Sunday, January 3, 2010


A great 'Sunday afternoon book' presented in a question and answer style that goes well with the afternoon cuppa. The questions centre mostly on Charles Saatchi, the arts patron, but the answers are revealing of the man behind Saatchi and Saatchi claimed 'the largest agency in the world'. I was drawn to the book for like him, I stumbled into the very intense world of advertising where I learnt the meaning of "deadline". It has literal meanings. Advertising, to me, is a world of storytelling: I want to know this master storyteller. The book is generous with its font sizes and wears a fold-over cover that gives it more a coffee-table book feel than a regular paperback.

High appeal factors for me include knowing Charles Saatchi in these areas:

As a misfit
Question: Before you went into advertising, what other career did you consider?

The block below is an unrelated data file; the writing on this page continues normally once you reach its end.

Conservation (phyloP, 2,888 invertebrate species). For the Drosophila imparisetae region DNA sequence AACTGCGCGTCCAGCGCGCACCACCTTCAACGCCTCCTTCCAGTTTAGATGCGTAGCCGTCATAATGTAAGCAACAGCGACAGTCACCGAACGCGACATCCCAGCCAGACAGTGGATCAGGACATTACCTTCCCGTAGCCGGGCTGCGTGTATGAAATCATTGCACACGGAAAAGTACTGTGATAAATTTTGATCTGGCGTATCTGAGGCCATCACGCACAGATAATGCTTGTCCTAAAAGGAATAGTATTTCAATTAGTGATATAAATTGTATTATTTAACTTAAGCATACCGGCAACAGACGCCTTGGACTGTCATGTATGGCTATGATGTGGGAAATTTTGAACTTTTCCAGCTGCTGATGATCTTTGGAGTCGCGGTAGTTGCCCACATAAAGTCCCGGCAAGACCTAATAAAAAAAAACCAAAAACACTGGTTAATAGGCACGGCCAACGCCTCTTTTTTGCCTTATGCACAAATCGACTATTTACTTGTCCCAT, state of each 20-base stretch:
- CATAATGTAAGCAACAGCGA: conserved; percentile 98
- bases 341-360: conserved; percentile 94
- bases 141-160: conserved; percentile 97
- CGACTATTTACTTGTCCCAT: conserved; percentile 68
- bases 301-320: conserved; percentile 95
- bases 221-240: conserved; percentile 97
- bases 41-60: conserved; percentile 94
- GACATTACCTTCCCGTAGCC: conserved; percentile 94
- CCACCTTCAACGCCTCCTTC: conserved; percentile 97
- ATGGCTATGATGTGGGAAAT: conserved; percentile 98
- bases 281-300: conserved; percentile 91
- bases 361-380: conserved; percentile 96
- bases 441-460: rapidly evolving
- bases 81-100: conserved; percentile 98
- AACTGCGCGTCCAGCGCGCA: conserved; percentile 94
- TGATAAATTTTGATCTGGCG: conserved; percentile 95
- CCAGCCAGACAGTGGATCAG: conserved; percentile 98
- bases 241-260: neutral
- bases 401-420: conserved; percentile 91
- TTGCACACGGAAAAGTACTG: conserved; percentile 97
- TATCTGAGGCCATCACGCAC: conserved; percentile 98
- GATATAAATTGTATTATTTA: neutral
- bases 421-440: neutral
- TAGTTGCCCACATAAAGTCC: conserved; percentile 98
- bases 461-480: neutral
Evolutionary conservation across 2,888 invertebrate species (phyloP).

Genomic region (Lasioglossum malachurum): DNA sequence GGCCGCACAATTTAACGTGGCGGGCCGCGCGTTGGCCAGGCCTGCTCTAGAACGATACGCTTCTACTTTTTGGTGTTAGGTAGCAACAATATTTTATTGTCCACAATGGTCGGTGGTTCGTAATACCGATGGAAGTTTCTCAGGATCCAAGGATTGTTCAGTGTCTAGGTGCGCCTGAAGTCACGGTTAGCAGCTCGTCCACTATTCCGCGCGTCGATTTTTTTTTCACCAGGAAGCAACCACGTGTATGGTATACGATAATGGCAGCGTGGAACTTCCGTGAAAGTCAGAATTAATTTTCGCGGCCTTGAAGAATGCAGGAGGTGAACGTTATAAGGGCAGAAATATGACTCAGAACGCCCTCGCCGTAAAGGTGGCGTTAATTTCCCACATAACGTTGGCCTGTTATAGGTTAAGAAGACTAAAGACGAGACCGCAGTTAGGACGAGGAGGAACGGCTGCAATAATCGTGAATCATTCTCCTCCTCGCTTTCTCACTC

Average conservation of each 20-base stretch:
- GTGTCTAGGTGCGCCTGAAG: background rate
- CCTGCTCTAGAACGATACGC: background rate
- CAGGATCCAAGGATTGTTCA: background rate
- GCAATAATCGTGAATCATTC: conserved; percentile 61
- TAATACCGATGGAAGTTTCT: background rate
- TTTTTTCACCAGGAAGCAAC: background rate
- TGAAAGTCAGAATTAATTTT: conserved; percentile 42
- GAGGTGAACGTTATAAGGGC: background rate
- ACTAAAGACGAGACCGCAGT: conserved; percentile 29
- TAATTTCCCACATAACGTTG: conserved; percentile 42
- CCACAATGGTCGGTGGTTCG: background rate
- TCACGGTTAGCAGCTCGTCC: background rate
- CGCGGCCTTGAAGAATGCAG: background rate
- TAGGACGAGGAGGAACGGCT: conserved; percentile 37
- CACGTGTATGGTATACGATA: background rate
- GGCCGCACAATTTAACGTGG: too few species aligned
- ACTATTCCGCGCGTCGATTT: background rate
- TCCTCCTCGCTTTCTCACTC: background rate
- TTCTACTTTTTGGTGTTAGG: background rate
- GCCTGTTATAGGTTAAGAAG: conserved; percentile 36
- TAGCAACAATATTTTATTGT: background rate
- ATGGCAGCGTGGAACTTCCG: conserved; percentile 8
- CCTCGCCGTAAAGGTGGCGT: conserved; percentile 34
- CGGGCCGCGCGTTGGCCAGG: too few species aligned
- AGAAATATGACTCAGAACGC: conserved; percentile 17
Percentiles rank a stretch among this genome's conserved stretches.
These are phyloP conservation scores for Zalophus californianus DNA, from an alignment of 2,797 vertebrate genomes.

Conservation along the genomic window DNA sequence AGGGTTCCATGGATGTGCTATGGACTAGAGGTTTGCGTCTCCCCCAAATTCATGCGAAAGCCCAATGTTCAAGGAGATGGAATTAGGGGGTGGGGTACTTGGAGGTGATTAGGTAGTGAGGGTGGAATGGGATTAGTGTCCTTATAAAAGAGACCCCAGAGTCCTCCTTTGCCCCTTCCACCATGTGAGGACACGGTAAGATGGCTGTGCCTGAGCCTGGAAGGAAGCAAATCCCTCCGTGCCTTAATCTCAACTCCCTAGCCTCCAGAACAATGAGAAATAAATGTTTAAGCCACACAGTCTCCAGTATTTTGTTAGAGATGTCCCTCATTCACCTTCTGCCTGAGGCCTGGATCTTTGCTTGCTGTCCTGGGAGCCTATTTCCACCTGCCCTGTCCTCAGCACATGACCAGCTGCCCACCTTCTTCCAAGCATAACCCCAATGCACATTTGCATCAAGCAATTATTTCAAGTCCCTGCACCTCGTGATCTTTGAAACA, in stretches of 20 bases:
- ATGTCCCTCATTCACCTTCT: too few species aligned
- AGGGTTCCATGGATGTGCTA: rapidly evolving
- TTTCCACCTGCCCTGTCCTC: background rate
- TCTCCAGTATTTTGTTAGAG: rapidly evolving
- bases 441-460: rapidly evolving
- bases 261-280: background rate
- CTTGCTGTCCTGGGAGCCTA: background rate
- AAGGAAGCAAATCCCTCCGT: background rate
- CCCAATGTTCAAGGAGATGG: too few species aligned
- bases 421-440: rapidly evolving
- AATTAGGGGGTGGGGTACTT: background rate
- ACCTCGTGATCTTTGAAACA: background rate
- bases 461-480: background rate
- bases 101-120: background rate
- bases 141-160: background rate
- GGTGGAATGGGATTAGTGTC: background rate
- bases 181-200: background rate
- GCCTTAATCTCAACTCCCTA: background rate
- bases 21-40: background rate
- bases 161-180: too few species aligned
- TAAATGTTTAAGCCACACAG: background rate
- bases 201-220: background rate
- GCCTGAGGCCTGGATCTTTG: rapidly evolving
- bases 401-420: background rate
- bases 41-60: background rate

Answer: 'Consider' isn't quite how it was. At 17 and with two 'O' levels to show after a couple of attempts, a career path wasn't realistic, nor a chat with the Christ's College Careers Officer, who wouldn't have regconised me in any event as my absenteeism record was unrivalled.

His indifference to social norms
"I don't buy art to ingratiate myself with artists, or as an entrĂ©e to a social circle." Surprisingly, he's also not the type who enjoys working through a room of strangers at an art opening.

His viewpoint on good manners
Quoting his wife [Nigella Lawson], 'It is better to be charmed than to charm.' The notion that one should oneself be riveting or aim to be quite the most fascinating person in the room was a vulgarity and just sheer, misplaced vanity. Trying to be charming is self-indulgent; allowing oneself to be charmed is simply good manners.

I owned the book after browsing through the above passages.

Where you can get it: S$16.05 PAGE ONE
Level of impact: Delightful companion with my latte
Timing of book: For a great laugh and interesting insight into the mind of a creative genius